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Concept Of Manifestation In Hinduism

The theory of manifestation in Hinduism is known as abhivyaktivada. Abhivyakti, manifestation, presupposes an ‘object’ or ‘factor’ which is to be manifested. Manifestation can be an outcome of an effect from a cause, a sense from a word or a sentiment from a permanent emotion. When used in a broader sense, it means revelation of the self also.

Samkhya philosophy holds that the effect preexists in its cause in a latent form, as for example, pot in the clay. Causal operation of the potter brings into existence the ‘pot’ in its gross form. In other words, ‘pot’ manifests itself it its gross form from out of its latent form. The function of the causal operatives is only to manifest what already exists in a non-concrete manner.

The followers of Madhva school argue that if the effect pre-exists in the cause, causal operation becomes futile. If it is held that the effect is a manifestation of that which was already existent, then a question arises whether this manifestation itself is a cause and requires a further manifestation and so on. We thus need a chain of manifestations.

Baladeva Vidyabhushana, a follower of the Chaitanya School, supports abhivyakti theory but denies the Samkhya view of the effect as pre-existent in its cause, or that every abhivyakti (manifestation) would require a chain of manifestations. He, however, defines effect as an independent manifestation.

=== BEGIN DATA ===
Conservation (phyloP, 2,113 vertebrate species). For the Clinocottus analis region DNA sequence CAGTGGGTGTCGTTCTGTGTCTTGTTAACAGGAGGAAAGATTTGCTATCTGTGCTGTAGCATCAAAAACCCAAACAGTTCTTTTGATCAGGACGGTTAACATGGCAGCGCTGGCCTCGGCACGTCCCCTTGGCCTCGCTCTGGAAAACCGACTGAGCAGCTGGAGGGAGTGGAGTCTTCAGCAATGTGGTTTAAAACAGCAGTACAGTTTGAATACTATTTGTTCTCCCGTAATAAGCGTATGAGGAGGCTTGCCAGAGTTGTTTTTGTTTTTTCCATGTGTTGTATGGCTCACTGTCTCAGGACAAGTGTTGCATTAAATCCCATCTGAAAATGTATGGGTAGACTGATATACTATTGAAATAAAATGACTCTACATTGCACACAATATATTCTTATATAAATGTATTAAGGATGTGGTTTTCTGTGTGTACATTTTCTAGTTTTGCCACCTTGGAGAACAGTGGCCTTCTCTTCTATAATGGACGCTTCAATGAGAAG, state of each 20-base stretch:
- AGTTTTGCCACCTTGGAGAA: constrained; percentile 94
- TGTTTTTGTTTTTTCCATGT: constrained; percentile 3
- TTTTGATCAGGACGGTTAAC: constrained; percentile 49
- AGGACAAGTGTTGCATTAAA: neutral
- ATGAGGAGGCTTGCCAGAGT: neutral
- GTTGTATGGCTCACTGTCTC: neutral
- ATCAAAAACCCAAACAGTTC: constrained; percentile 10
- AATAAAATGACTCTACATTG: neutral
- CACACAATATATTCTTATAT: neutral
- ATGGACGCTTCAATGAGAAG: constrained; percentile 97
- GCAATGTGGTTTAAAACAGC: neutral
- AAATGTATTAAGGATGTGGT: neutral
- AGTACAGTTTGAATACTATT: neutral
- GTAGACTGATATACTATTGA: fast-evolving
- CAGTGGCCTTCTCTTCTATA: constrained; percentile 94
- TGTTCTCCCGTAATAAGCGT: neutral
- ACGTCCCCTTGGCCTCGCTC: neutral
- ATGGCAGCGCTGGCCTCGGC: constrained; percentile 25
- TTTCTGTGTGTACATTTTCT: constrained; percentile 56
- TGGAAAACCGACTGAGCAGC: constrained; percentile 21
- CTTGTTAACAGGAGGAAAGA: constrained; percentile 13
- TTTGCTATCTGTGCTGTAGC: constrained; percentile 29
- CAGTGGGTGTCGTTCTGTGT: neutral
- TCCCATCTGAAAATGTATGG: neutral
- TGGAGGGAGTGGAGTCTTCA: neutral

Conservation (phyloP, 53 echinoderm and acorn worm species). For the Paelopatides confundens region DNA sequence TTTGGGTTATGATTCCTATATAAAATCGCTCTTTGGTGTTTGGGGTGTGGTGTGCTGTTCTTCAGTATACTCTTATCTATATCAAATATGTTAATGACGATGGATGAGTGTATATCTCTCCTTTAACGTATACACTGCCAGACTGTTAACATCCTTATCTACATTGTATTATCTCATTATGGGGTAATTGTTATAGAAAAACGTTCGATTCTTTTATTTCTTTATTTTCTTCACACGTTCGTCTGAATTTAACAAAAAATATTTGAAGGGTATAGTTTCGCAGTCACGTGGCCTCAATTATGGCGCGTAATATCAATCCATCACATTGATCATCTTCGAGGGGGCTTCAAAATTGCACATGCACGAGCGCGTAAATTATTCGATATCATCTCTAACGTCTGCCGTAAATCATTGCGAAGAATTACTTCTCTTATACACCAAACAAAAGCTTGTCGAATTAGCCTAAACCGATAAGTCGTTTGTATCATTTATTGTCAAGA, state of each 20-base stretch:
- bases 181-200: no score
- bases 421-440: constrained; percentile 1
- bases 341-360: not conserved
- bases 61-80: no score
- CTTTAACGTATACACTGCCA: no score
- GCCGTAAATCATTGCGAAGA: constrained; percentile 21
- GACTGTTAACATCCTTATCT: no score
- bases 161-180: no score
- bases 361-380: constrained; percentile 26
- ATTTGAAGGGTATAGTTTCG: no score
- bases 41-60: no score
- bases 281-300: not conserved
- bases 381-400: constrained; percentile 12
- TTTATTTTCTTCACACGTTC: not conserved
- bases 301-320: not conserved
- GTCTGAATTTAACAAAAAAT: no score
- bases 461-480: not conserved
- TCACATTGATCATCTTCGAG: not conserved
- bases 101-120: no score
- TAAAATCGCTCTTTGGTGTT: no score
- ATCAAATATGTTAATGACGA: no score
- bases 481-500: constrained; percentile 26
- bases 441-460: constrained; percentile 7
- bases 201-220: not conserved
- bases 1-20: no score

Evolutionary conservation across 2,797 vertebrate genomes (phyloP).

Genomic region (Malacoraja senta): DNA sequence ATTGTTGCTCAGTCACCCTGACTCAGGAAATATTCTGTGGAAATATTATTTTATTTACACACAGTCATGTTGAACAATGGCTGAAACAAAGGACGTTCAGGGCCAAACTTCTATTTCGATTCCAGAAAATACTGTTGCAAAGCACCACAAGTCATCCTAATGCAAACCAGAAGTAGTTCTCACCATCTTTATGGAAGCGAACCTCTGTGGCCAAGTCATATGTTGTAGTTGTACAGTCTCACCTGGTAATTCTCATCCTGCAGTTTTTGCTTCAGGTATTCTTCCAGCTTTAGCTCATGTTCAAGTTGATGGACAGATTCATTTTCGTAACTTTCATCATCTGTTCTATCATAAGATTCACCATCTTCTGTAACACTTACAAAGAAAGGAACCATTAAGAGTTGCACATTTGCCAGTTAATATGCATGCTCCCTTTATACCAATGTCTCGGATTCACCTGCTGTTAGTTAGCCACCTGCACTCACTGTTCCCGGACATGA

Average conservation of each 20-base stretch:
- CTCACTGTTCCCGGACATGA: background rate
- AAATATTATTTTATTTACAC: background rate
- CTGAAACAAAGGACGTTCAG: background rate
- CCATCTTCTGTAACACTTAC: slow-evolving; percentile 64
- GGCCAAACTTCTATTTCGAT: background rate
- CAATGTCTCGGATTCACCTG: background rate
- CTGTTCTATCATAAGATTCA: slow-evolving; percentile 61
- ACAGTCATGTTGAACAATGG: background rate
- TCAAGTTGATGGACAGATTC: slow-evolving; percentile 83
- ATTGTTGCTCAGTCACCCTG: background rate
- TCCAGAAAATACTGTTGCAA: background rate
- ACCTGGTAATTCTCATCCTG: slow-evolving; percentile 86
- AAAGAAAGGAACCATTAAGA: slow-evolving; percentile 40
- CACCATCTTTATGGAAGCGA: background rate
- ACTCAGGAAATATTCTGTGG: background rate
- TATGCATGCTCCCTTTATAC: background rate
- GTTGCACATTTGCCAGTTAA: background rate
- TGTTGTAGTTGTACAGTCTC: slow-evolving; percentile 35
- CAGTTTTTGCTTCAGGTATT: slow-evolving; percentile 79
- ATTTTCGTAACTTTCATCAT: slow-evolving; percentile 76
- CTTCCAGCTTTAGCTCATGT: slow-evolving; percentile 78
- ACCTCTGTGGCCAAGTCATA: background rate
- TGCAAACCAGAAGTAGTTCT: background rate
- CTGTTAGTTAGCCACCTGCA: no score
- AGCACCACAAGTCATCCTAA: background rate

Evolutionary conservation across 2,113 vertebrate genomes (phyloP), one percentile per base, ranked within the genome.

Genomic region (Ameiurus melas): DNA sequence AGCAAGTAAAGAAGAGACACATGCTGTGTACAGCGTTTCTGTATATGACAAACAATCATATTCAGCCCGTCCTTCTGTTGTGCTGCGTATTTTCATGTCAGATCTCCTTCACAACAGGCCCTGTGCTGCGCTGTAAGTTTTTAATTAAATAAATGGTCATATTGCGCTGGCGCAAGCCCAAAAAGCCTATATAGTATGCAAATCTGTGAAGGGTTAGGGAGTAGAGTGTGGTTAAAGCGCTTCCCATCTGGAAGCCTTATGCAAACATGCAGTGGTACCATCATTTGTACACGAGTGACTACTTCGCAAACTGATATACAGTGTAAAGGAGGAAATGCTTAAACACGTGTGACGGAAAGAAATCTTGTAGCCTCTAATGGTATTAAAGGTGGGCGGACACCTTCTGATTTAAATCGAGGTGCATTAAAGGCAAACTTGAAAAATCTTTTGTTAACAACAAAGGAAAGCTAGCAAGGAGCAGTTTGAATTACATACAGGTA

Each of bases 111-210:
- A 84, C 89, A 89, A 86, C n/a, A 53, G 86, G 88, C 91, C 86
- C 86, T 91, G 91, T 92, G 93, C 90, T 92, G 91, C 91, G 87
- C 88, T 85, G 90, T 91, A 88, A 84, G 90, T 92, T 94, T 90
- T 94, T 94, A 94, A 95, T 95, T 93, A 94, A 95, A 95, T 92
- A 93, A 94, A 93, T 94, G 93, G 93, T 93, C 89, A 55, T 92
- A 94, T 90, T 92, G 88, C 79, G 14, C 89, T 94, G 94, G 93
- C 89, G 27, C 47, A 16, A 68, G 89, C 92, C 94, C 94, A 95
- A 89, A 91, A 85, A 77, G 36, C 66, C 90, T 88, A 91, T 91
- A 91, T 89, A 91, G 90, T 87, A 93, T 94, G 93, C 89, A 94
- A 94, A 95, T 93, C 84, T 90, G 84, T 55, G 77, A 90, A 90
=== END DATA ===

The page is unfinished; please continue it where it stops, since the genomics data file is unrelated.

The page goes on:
Further, certain effects are perceived from certain given causes under particular conditions which hitherto have been there un-manifested in the given causes. We may designate this outcome or result as vyapara or activity/experience/realization/cognition or perception. A realistic condition is there as a cause behind this act and the quality of the cause is extended to the caused. This cause-effect process is said to be present in every linguistic utterance (comprising word and meaning) in which the sound-form manifests the meaning. At another level, according to Bhartrhari, both the form and the meaning are an effect as manifestation of an abstract form and abstract thought in the mind. In reception, a sentence is to be considered as a ‘single undivided utterance’ and its meaning is an instantaneous flash of insight (Pratibha).

This is the sphota theory of Bhartrhari. The term sphota is derived from the root sphu which means ‘to burst’ and it is defined in two ways. In its linguistic sense, it is normally defined as ‘that from which the meaning bursts forth’ or ‘shines forth’ i.e. words expressing meaning as vachakas.

The term sphota occurs for the first time in the 2nd century BCE Mahabhashya of Patanjali. He distinguishes between two aspects of words, sphota, the structure in the mind, and dhvani, manifest sound form. According to Bhartrhari, the speech principle has three stages in the process of manifestation – pasyanti, Madhyama and vaikhari. Bhartrhari does not accept the fourth stage, para, which is postulated by the Pratyabhijna School of philosophy and is a stage that lies beyond pashyanti. Pashyanti represents the stage where the utterance exists in the form of integral thought, that is undifferentiated consciousness.

Bharata Muni, in his Natyashastra, explains that the abiding emotions (sthayi bhava) associated with vibhavas (the stimulus and stimuli) anubhavas (emotional reactions) and sanchari bhavas (the passing moods) presented in a kavya (poetry) manifest rasa (experiential state). While interpreting rasasutra of Bharata, various commentator refer to the word rasa nishpatti (manifestation) to mean aropa (imposition) of camtkara (charm), abhivyakti (appearance), anumiti (inference) , Utpatti (birth) and bhoga (enjoyment). Thus, a specific rasa, say, karuna, is also admitted to be a manifestation of the causal vibhavas (stimuli).